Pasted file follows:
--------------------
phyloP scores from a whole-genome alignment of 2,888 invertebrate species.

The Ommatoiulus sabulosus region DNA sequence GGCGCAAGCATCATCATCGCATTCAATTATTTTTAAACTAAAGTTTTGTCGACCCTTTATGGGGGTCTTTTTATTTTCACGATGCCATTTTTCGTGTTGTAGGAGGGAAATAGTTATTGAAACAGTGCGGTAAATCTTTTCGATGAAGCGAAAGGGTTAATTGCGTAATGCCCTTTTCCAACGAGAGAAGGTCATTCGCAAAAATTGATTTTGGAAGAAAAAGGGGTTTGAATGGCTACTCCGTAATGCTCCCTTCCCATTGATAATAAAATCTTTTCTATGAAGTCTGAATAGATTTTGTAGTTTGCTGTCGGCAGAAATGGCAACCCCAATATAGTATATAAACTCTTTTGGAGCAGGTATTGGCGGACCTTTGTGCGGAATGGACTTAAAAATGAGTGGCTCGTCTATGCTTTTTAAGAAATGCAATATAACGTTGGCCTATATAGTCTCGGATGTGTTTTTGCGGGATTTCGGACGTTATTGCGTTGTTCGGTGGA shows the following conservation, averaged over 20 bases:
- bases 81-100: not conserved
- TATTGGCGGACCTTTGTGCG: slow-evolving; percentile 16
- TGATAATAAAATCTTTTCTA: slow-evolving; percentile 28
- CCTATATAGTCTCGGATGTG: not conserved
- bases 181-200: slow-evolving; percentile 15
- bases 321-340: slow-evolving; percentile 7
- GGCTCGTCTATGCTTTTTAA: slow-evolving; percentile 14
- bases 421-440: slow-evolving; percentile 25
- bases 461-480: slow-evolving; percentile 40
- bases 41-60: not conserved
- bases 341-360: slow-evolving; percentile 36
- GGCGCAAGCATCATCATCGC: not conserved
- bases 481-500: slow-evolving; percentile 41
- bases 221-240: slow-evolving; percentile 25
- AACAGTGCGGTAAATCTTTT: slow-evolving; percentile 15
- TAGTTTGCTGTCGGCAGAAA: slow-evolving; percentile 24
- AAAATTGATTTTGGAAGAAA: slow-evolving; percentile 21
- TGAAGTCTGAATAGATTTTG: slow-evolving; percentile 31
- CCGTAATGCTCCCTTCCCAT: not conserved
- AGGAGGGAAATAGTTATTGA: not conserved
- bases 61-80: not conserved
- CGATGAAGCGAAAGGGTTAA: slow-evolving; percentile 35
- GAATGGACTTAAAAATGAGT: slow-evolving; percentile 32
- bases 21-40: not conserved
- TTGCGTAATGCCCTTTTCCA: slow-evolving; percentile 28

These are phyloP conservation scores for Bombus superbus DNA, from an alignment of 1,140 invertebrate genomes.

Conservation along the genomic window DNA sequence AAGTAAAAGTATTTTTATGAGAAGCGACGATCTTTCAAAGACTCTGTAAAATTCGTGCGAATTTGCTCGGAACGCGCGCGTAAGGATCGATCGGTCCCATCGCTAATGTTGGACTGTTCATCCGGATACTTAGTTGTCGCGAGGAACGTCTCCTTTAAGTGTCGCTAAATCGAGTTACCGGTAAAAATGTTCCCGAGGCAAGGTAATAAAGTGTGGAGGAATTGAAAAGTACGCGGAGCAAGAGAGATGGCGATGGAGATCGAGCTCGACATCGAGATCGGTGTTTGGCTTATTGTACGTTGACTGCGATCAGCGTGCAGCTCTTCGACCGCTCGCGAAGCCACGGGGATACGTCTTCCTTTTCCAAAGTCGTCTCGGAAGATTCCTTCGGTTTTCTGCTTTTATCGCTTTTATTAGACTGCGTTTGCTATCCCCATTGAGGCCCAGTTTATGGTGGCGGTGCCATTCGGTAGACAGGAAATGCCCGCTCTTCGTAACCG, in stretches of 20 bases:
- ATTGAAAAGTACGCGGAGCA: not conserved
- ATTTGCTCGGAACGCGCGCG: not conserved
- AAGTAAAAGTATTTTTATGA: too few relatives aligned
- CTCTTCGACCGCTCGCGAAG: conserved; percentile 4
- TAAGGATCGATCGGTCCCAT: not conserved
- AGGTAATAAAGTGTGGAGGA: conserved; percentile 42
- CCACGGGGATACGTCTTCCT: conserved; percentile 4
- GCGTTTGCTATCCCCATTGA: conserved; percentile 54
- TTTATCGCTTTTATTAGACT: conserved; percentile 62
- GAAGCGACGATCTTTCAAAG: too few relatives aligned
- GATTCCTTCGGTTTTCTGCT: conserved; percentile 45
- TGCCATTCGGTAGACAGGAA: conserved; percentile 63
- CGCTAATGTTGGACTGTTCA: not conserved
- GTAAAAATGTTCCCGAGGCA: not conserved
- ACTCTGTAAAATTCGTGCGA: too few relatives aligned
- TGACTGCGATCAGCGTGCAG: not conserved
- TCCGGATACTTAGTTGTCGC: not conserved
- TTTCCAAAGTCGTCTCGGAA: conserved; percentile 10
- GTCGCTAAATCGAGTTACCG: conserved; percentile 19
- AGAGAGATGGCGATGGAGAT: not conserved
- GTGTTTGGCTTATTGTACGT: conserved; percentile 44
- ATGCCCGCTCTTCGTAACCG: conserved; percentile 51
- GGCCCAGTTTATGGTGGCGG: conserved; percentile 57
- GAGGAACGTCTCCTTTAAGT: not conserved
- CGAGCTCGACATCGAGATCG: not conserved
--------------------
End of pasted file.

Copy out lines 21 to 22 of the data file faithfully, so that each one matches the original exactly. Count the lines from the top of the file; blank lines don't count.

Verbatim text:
- CCGTAATGCTCCCTTCCCAT: not conserved
- AGGAGGGAAATAGTTATTGA: not conserved